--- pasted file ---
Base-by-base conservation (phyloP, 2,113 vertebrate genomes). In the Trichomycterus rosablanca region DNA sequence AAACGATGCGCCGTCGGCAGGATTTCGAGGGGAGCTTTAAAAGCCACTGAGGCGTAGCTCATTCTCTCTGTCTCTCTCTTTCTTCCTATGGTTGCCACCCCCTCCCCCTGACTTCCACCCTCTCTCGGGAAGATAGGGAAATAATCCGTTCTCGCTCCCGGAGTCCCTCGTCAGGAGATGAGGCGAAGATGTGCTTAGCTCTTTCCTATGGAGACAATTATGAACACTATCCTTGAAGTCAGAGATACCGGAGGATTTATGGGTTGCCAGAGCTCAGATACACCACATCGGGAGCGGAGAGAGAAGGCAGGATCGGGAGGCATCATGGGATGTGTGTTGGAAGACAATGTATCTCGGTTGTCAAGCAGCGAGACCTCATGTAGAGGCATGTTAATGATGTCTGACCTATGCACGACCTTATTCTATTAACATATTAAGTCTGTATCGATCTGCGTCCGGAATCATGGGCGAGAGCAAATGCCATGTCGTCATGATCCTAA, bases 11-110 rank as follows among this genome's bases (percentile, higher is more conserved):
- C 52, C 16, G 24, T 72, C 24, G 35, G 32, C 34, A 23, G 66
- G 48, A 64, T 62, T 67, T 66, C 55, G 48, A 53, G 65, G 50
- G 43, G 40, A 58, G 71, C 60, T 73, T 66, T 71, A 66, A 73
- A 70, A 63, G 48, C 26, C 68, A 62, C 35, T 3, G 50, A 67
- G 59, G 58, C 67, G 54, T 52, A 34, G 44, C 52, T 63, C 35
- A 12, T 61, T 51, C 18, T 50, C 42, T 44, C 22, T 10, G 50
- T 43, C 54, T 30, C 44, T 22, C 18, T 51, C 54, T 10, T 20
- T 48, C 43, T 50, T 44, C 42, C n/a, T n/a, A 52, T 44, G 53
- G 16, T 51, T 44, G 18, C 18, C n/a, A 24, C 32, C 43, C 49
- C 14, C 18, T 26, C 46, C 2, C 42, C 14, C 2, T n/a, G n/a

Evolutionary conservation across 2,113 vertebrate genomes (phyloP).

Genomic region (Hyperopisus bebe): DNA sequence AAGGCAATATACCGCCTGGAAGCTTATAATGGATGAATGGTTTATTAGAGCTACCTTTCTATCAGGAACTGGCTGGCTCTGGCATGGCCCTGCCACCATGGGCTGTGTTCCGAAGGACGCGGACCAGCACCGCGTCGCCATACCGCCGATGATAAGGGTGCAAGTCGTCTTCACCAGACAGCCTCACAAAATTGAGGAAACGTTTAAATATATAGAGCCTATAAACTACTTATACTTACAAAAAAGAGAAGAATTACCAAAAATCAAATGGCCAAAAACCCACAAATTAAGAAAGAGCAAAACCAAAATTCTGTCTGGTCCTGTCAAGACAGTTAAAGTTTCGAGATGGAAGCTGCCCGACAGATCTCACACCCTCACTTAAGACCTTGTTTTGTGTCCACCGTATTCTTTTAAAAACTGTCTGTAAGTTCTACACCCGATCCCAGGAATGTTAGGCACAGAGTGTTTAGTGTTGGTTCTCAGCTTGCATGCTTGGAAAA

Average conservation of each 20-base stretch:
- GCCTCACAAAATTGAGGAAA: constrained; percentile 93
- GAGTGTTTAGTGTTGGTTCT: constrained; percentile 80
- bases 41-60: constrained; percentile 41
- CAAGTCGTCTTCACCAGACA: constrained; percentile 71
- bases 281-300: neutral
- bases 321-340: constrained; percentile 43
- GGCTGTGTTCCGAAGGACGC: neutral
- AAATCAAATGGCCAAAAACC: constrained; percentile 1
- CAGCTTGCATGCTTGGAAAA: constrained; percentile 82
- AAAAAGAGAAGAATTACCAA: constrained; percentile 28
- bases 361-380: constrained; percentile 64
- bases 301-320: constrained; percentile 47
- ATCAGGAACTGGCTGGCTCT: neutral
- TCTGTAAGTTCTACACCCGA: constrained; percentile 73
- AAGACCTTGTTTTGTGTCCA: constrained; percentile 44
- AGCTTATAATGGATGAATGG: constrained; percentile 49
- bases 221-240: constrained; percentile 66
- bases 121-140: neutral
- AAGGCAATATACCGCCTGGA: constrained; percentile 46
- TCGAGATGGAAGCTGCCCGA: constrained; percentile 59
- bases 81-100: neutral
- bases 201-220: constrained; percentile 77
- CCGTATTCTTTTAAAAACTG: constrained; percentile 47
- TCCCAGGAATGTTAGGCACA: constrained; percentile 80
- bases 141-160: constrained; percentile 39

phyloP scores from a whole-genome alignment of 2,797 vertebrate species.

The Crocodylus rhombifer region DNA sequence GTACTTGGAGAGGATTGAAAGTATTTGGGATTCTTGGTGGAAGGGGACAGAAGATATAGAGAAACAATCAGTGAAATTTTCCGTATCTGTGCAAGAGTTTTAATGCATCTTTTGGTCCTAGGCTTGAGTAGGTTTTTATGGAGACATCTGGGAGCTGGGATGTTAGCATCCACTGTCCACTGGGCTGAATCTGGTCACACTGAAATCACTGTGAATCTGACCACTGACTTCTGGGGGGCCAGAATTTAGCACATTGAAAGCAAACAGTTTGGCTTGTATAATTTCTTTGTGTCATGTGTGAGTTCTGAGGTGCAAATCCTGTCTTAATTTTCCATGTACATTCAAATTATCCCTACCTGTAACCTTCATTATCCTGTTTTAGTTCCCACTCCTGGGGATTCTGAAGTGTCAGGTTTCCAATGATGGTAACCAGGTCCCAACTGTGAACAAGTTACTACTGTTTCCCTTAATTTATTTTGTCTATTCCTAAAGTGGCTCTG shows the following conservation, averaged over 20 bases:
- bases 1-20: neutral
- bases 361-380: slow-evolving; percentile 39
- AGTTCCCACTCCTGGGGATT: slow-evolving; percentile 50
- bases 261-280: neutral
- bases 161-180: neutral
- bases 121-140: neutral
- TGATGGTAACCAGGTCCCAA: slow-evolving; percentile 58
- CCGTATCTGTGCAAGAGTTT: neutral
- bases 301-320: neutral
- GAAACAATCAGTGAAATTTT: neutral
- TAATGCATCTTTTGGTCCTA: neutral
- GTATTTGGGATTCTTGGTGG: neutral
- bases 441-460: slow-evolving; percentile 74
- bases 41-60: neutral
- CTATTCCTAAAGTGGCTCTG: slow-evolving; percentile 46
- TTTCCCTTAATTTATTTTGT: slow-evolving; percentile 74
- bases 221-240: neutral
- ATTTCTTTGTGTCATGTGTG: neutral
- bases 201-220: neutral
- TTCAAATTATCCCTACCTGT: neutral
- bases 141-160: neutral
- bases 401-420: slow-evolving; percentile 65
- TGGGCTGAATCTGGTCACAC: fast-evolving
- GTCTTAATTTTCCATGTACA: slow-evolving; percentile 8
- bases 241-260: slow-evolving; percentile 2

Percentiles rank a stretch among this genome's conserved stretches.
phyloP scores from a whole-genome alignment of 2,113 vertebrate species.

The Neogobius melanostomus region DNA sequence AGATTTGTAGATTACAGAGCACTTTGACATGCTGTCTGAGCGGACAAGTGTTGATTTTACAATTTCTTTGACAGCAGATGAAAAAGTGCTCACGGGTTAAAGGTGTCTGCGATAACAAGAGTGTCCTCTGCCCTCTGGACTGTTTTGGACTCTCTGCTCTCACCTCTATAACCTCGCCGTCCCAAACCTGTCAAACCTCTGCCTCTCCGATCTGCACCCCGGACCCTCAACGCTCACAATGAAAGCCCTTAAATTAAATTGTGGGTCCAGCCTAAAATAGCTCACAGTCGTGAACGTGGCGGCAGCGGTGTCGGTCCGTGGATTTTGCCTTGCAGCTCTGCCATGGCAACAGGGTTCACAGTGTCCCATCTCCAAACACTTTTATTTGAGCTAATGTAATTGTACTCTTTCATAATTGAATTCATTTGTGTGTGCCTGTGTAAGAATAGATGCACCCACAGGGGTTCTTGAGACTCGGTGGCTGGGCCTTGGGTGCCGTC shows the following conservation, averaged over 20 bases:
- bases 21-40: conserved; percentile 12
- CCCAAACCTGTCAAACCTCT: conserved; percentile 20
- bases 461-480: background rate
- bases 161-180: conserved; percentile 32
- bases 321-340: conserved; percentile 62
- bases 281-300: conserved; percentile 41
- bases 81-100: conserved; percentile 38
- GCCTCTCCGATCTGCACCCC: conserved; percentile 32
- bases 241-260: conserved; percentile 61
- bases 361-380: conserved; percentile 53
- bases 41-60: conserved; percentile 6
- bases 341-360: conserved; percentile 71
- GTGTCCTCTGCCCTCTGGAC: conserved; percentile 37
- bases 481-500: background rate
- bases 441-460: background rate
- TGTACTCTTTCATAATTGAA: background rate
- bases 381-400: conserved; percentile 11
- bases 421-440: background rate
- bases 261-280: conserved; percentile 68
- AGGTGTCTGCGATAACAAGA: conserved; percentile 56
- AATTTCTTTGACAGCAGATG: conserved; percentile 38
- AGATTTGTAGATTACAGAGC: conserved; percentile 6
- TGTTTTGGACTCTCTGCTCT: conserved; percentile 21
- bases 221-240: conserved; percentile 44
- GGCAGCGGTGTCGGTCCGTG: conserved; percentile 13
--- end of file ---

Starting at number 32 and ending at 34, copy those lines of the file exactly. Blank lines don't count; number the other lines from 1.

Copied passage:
- bases 121-140: neutral
- AAGGCAATATACCGCCTGGA: constrained; percentile 46
- TCGAGATGGAAGCTGCCCGA: constrained; percentile 59